Player at St. Louis Chess Cup Accused of Using Anal Beads To Cheat

The scandal began when well known chess grandmaster Magnus Carlsen withdrew from the Sinquefield Cup

click to enlarge Hans Niemann was sort of accused of cheating at the Sinquefield Cup in St. Louis. - SCREENGRAB
Hans Niemann was sort of accused of cheating at the Sinquefield Cup in St. Louis.

For the past week, chess enthusiasts around the world have been looking in St. Louis' direction with raised eyebrows after accusations of cheating rocked a tournament at the Saint Louis Chess Club. Elon Musk has even weighed in on the situation, supporting an idea that anal beads were used to facilitate cheating.

The match in question happened on September 4, during the Sinquefield Cup, one of the longest running chess tournaments in the United States. It is the final leg of the Grand Chess Tour and features some of the world’s best chess players, as well as a $350,000 total prize fund.

In round three of the cup, Magnus Carlsen, 31, a chess grandmaster from Norway, played against Hans Niemann, 19, a chess prodigy originally from San Francisco.

Carlsen is a five-time grand champion and one of the greatest chess players in the world. He’s been a chess phenom since he was 13 and there is even a documentary about him, titled Magnus, that found a general audience beyond just chess players. Niemann is also a grandmaster, though according to worldchess.com, Niemann was the lowest-rated player at the tournament.

Niemann had beaten Carlsen before in an online tournament in Miami, where he famously said, “the chess speaks for itself” at his victory interview. He went on to lose two out of the next three games to Carlsen, and ended the event with 0 points.

So it shocked the chess world then when Niemann beat Carlsen in St. Louis. Vice called this "an upset for the ages." Carlsen had played 53 classical matches without a loss (the match where he previously lost to Niemann was a non-classical match) and Carlsen was playing white, which has a statistical advantage over black, since white moves first in chess.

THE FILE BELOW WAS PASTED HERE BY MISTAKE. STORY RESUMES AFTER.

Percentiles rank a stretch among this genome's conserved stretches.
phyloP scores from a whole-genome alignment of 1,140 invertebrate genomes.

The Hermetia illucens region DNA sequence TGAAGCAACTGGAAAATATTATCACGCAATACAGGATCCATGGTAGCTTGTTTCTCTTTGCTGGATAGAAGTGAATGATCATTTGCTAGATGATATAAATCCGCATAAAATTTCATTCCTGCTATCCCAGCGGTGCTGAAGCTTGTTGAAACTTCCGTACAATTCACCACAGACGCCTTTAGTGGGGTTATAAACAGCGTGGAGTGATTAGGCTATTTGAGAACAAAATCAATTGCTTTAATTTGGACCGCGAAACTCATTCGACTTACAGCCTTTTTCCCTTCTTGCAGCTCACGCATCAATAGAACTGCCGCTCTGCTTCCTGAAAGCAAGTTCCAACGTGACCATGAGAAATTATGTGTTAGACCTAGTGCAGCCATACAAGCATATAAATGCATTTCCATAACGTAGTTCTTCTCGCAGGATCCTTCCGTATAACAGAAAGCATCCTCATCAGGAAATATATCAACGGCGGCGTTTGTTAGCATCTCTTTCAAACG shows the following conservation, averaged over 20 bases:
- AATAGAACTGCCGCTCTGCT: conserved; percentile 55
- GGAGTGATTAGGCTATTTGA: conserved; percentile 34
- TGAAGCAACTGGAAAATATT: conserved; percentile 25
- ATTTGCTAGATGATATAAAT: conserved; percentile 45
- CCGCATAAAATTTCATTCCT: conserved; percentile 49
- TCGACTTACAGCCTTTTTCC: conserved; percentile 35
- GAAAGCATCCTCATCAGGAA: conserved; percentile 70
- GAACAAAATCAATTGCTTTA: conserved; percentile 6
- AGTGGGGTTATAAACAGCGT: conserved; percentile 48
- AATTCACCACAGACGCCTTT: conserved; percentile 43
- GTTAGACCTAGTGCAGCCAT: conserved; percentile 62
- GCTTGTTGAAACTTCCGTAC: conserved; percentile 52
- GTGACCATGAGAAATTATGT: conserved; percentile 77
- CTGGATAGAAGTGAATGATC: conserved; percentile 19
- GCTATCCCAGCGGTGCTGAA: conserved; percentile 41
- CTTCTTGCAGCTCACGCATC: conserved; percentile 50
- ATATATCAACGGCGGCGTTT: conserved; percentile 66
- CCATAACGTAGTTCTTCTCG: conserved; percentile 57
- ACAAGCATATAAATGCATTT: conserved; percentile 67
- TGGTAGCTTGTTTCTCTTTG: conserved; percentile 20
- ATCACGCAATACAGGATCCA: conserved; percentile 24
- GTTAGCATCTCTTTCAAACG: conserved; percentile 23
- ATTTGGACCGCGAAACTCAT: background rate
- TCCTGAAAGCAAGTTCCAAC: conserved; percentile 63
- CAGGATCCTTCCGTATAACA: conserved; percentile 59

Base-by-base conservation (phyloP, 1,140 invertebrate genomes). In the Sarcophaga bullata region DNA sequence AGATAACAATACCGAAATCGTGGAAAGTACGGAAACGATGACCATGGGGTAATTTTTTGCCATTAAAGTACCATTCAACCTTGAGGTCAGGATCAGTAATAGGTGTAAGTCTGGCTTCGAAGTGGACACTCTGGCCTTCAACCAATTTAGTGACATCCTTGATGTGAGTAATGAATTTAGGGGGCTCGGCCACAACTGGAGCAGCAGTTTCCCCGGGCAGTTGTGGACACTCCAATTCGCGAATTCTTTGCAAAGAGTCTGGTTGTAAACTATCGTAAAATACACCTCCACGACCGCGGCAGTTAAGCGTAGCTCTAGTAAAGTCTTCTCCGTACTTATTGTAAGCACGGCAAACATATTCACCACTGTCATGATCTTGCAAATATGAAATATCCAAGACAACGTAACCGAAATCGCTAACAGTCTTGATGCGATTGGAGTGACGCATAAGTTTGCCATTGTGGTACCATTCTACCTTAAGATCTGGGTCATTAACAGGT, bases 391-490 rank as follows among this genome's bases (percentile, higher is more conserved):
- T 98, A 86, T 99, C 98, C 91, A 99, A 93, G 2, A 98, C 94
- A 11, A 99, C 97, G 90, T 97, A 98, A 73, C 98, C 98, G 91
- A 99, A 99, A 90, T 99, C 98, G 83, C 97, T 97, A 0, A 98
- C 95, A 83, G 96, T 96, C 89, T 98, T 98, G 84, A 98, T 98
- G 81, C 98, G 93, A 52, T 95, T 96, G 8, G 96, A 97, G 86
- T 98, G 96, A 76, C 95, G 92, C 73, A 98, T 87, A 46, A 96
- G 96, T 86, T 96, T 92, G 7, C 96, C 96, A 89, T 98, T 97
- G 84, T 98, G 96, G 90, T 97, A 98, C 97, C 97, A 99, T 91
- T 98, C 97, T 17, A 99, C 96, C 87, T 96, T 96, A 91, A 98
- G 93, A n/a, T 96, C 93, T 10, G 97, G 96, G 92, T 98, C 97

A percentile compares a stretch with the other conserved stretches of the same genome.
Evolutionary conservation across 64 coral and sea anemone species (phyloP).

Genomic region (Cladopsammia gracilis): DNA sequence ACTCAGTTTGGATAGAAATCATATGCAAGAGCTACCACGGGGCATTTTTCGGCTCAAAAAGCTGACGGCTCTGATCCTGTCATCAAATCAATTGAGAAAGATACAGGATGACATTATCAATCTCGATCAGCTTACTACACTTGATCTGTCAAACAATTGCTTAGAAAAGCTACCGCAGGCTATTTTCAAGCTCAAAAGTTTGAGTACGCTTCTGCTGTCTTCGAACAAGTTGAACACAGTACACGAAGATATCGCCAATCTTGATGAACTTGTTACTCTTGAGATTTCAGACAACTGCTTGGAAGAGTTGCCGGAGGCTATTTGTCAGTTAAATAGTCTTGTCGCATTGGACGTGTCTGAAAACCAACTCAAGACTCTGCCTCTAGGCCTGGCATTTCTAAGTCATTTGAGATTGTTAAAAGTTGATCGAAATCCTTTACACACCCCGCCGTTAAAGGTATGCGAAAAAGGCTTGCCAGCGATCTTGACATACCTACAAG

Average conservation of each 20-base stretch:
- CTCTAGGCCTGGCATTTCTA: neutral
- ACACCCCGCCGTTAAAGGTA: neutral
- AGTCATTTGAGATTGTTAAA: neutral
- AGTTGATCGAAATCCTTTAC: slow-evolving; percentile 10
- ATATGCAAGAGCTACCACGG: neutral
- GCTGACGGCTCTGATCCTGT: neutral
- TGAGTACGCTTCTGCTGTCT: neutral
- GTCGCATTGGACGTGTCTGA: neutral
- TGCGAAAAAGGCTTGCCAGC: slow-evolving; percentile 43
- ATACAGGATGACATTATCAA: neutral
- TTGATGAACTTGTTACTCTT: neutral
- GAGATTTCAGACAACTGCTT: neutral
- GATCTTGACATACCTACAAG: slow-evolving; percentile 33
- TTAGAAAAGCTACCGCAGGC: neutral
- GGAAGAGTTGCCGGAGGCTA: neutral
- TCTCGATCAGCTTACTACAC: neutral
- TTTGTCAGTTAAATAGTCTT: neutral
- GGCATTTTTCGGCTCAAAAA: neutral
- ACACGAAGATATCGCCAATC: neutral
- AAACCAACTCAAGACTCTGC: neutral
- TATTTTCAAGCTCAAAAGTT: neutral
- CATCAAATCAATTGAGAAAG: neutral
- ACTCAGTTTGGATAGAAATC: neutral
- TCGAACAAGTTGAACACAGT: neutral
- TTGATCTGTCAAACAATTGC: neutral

In an interview posted to the St. Louis Chess Club's YouTube channel, Niemann said, “I think [Carlsen] was just so demoralized because he's losing to an idiot like me. It must be embarrassing for the world champion to lose to me. I feel bad for him."

The following day, Carlsen tweeted that he had withdrawn from the tournament. It was the first time he'd ever pulled out of a competitive chess event. He added that he enjoys the Saint Louis Chess Club and looks forward to coming back.

Carlsen included a short video of Portuguese soccer coach José Mourinho saying, "If I speak I am in big trouble” in his tweet.
Many in the chess world interpreted Carlsen's tweet as the Norwegian grand master accusing Niemann of cheating.

But it's unclear how Niemann might have cheated.

The match, like all the matches in the Sinquefield Cup, was broadcast live.

American chess grandmaster Hikaru Nakamura created a YouTube video outlining his theory as to why Niemann's unusual strategy was, to Nakamura's mind, evidence he might have cheated. Right now, the video has almost a million views.

Vice referenced an idea involving a hypothetical player "using vibration-based buttons in a player’s shoes" to communicate with a chess engine. A chess engine is a computer program that can be used to analyze the configuration of pieces on the chess board and then suggest moves to human players.

The vibrating shoes morphed into the notion that Niemann was communicating using a "prostate massager."

Tesla and Space-X CEO Elon Musk took that as his cue to enter the fray. In a tweet that has since been deleted, Grimes' ex-husband augmented a quote from 19th Century German philosopher Arthur Schopenhauer to fit the current controversy.

"Talent hits a target no one else can hit, genius hits a target no one can see (cause it’s in ur butt)," Musk wrote in response to the above tweet.

Other theories about how Niemann may have cheated include that he was tipped off about Carlsen’s surprise opening of 1 d4 Nf6 2 c4 e6 3 Nc3 Bb4 4 g3. Niemann was prepared for the opening and some believe it may have been leaked. Analysis of the game play between Niemann and Carlsen shows both making mistakes, which would seem to indicate that Niemann did not use computer aid, according to the Guardian.

In the wake of the cheating allegations, Sinquefield Cup organizers began broadcasting the matches on a 15-minute delay and taking additional security measures. Plus, Niemann, despite Carlsen never confirming accusations of cheating, has been banned from chess.com, the largest chess site in the world, and was uninvited from the Chess.com Global Championship, a $1 million event.

On Sunday, Iranian-born chess grandmaster Alireza Firouzja won the Sinquefield Cup, taking home the $100,000 grand prize.

Firouzja, who like Niemann is 19-years-old, seems to have avoided any allegations of cheating in his victory.

The Sinquefield Cup is named for Rex Sinquefield, famed supporter of libertarian causes and very rich man. The tournament is a 10-player round robin with the top three winners taking home cash prizes.

We welcome tips and feedback. Email the author at [email protected]
or follow on Twitter at @RyanWKrull.

About The Author

Ryan Krull

Ryan Krull is a staff writer for the Riverfront Times. Find him on Twitter @ryanwkrull
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